The ships described were ordered by the Board of Admiralty. The First Lord was responsible to Parliament and thus to the Prime Minister of the day. He was broadly equivalent to the US Secretary of the Navy. In the 1880s, Boards generally also included a Civil Lord with some special naval knowledge. Civil Lords included George Rendel, formerly of Armstrong’s, and personally responsible for many export warships and also for introducing hydraulic machinery, and Thomas Lord Brassey, who in 1882 published the multi-volume British Navy (a call for naval reform) and who left in 1885 to begin publishing his Naval Annual. In 1884, Brassey was promoted to Permanent Parliamentary and Financial Secretary. As such he had to defend government resistance to the campaign for additional naval spending. From 1885, the Civil Lord was responsible mainly for civil works such as dockyards.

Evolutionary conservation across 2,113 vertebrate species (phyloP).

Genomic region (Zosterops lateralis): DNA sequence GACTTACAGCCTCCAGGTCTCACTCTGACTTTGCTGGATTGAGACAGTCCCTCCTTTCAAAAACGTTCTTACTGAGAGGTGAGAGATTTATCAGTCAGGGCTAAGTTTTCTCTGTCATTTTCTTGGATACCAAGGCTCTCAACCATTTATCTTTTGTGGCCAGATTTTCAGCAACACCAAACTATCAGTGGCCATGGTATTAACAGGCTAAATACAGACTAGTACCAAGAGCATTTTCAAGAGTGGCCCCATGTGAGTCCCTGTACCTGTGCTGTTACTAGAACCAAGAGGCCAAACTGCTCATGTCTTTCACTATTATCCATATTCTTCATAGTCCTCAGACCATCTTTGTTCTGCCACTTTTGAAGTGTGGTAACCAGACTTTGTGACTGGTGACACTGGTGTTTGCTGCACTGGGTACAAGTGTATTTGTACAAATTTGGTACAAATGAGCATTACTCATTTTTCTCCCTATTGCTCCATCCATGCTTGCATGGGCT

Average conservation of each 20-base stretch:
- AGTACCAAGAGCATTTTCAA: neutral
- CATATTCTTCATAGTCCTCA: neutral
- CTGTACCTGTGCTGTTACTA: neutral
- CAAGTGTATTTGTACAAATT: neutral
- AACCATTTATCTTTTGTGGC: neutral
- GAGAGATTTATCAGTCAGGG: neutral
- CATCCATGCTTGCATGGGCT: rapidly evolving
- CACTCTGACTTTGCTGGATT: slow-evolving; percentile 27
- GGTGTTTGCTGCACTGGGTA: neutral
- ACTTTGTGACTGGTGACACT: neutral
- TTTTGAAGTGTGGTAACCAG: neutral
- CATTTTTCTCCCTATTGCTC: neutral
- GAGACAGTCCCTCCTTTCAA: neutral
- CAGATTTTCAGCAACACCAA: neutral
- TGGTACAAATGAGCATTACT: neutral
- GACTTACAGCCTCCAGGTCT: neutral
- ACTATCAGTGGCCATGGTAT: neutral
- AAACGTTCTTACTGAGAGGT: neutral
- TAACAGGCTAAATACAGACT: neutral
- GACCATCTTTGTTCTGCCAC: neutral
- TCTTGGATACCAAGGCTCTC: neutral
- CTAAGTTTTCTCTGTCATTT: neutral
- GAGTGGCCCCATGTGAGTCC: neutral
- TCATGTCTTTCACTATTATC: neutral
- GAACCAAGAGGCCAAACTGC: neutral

The naval members were led by the Senior Naval Lord, renamed First Sea Lord when Admiral Fisher took that post. His assistant or deputy (Second Naval Lord) eventually was responsible mainly for personnel. The Third Naval Lord or Controller was responsible for materiel (between 1870 and 1882, the Controller was not a Board member). At times, about 1900, the captain designated to become Third Sea Lord seems to have acted as Controller before being given that appointment (eg, Captains Fisher and May). The Junior Lord (typically a captain) ultimately became Fourth Sea Lord with special responsibility for supplies. Later a Fifth Sea Lord was added mainly for naval aviation. Under the Controller came the three principal materiel departments: Naval Construction (headed by the Director of Naval Construction (DNC), often also styled Assistant Controller), Naval Ordnance (DNO), and Engineering (ie, machinery, headed by the Engineer-in-Chief (E-in-C), normally an Engineering Rear Admiral). Typically the DNO was a captain, and the DNC was a civilian member of the Royal Corps of Naval Constructors (founded in 1883). The Controller laid out the Board’s requirements, and the DNC produced one or more alternative sketch designs.